The Arabian Sea sits in the northwest of the Indian Ocean, in a pocket below Pakistan and Oman and to the west of India. It is connected to both the Persian Gulf and the Red Sea, providing a bridge between the Arabian Peninsula and the ocean at large. In ancient times, the Greeks referred to the area as the Erythraean Sea.
Due to its proximity to major oil exporting nations and the Suez Canal, the Arabian Sea is part of the busiest shipping lanes in the world and the busiest ports like Salalah in Oman. Major cities on the coast include Mumbai, Muscat, Abu Dhabi, and Dubai. The tiny island of Zalzala Koh was formed in 2013 after an earthquake but had entirely submerged beneath the sea by 2016.
Area: 6,626 sq. mi, 17,160 sq. km Average Depth: 29 ft., 8.7 m. Greatest Known Depth: Exact location unknown — 138 ft., 42 m.
The Aral Sea is an entirely landlocked body of water and used to be the fourth-largest lake in the world. It is split in two by the border between Kazakhstan and Uzbekistan, with a drainage basin that encompasses Turkmenistan, Kyrgyzstan, Tajikistan, and Afghanistan. It has become one of the most renowned examples of environmental degradation after its surface area reduced from 68,000 km2 in 1960, to what remains today as two much smaller separate lakes: the North and South Aral Seas.
Soviet infrastructure projects in the mid-20th century diverted the major tributaries away from the Aral, leading to a reduction to 10% of its original size. At its lowest point, the Aral was made up of just two relatively small lakes, with the southeastern portion redesignated as the Aralkum Desert. Since 2014, there has been evidence to show that replenishment of the lake’s volume is working, with rising volume levels in the North Aral and the center.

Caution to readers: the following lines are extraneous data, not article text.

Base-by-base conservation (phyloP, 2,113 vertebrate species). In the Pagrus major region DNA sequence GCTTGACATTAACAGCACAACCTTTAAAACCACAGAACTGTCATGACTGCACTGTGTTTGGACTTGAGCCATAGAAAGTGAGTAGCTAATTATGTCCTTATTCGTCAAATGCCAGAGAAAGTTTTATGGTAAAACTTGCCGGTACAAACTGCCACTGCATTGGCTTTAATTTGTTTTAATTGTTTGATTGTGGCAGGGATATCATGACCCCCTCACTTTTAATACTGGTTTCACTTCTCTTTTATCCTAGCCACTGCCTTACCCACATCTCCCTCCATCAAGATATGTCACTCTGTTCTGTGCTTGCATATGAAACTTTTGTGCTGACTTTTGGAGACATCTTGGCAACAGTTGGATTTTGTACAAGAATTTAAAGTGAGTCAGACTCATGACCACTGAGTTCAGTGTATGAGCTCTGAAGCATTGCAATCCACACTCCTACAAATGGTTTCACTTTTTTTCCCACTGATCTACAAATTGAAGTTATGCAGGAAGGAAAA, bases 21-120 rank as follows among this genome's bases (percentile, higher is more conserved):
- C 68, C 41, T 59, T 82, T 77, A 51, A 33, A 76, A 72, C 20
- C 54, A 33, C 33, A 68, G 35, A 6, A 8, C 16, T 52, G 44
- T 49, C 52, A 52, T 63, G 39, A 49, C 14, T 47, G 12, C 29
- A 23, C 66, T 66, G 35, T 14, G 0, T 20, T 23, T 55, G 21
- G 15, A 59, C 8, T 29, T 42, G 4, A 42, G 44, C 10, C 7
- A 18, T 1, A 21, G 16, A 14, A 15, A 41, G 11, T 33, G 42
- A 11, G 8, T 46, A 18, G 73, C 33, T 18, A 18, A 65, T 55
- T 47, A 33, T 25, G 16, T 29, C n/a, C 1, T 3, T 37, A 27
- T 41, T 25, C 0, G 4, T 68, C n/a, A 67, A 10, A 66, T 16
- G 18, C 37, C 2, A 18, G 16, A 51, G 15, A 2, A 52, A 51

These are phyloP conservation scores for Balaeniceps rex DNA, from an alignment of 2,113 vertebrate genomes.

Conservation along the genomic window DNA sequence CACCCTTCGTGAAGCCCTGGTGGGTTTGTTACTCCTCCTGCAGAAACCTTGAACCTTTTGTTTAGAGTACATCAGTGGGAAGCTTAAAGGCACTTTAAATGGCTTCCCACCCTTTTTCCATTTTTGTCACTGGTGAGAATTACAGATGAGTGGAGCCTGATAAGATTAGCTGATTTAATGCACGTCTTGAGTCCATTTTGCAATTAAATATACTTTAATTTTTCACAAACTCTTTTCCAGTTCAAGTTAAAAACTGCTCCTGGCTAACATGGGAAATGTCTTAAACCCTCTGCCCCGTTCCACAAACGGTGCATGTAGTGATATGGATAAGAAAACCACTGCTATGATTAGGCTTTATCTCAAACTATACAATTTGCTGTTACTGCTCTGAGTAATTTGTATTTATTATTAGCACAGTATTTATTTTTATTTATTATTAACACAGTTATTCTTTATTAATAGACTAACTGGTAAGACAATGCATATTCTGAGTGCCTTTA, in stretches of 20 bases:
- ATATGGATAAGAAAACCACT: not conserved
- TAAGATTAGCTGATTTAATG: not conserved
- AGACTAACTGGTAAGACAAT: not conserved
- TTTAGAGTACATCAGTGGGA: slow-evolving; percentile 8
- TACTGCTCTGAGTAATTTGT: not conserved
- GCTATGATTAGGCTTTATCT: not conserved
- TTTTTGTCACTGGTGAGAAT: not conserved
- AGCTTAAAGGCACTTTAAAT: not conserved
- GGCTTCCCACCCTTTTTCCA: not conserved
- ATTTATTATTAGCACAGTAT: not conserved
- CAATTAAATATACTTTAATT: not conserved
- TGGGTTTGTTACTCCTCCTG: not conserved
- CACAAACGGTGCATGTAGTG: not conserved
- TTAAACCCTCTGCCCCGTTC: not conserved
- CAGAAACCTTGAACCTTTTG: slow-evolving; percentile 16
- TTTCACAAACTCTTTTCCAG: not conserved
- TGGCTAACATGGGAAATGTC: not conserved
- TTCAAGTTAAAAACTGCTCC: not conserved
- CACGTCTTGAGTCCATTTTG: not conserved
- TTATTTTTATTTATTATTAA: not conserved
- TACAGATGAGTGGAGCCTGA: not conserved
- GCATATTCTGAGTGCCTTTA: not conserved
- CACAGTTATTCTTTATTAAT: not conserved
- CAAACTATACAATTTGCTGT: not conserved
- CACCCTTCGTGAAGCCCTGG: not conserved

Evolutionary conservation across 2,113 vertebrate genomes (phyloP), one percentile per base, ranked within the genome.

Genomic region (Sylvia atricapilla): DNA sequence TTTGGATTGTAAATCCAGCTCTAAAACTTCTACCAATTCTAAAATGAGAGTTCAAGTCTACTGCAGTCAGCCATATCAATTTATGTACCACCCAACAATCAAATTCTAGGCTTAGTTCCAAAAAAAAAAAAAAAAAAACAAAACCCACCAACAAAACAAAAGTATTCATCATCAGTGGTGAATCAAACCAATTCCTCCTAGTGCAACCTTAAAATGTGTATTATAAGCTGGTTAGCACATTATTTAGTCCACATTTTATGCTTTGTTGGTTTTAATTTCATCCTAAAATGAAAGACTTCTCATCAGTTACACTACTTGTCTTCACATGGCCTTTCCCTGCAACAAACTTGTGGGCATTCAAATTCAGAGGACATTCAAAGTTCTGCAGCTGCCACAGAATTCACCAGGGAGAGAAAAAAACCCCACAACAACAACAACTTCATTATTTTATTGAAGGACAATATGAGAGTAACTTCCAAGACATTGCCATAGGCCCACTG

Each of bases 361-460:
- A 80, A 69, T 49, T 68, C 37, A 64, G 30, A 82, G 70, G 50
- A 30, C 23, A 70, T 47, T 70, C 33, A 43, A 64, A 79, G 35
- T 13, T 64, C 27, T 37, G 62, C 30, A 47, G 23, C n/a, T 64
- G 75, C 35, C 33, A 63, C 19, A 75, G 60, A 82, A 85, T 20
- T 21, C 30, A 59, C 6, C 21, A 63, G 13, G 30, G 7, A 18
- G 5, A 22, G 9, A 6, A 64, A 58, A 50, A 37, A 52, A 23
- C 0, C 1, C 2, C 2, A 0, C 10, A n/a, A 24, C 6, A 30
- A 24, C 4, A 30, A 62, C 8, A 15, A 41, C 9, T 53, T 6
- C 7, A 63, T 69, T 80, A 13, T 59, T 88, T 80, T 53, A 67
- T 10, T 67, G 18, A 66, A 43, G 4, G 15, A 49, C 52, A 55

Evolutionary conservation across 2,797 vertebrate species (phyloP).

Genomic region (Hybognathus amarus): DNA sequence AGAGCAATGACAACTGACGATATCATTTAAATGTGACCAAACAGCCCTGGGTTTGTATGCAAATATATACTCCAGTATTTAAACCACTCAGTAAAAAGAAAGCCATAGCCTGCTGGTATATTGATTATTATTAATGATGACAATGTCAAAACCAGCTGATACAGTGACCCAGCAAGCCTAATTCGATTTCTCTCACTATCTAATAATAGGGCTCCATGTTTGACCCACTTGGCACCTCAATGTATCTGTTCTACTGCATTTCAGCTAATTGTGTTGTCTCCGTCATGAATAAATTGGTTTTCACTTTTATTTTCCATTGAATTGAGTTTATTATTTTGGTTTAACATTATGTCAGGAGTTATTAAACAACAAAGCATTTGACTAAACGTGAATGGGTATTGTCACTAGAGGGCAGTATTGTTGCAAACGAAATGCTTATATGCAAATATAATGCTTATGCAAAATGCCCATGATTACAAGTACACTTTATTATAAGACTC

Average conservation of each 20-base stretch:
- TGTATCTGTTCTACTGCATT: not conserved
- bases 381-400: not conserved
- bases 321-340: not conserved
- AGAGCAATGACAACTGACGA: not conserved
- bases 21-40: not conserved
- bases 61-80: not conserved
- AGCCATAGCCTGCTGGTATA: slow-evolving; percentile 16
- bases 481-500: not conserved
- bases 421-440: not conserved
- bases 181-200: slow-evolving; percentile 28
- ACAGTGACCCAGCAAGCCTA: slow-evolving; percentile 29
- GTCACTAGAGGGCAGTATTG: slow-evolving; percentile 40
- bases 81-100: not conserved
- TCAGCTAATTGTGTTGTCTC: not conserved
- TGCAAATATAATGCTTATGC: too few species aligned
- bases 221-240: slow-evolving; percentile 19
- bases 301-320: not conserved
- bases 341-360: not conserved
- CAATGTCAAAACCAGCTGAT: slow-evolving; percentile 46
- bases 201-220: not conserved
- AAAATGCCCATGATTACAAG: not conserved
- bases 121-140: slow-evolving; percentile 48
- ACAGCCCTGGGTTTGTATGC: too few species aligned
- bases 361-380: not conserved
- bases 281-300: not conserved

The Sea naturally has low levels of biodiversity but still a large number of unique, endemic species, many of which were lost when the Sea receded. However, rising water levels have reduced the salinity of the Aral Sea, which has paved the way for a recovery in native fish species.
Area: 163,000 sq. mi, 422,200 sq. km Average Depth: 180 ft., 55 m. Greatest Known Depth: Landsort Deep — 1,380 ft., 421 m.
As one of the most enclosed seas that are still openly connected to the world ocean, the Baltic is vitally important to a variety of its surrounding countries. It is bound by Denmark, Germany, Poland, Latvia, Lithuania, Estonia, Russia, Finland, and Sweden. Historically, Denmark served as the geographical and literal gatekeeper of the Baltic Sea due to the narrow entrance channels upon which its islands are situated. Up until 1857, Denmark charged a toll for any ships passing through the channels to enter the Baltic which amounted to a third of the country’s yearly income.
The Baltic remains a major feature of European geopolitics. The Nord Stream gas pipeline from Russia runs beneath the sea and is a political leverage point over Western Europe. A second pipeline has been built along the same route, but the war in Ukraine and the resulting worsening of international relations have halted the project. The Baltic would also become crucial to any larger-scale military operations as major seaports for Russia, Germany, and Scandinavia lie on its shores.
Bering Sea and Strait
Area: 884,900 sq. mi, 2,291,900 sq. km Average Depth: 5,075 ft., 1,547 m. Greatest Known Depth: Bower’s Basin — 15,659 ft., 4,773 m.
The Bering Sea and Strait separate Russia from the USA and more expansively, Eurasia from North America. During the most recent ice age, scientists believe that sea levels were low enough in the Bering Strait for a land bridge to form. Humans and other large mammals would have migrated from Eurasia to North America across the dried strait.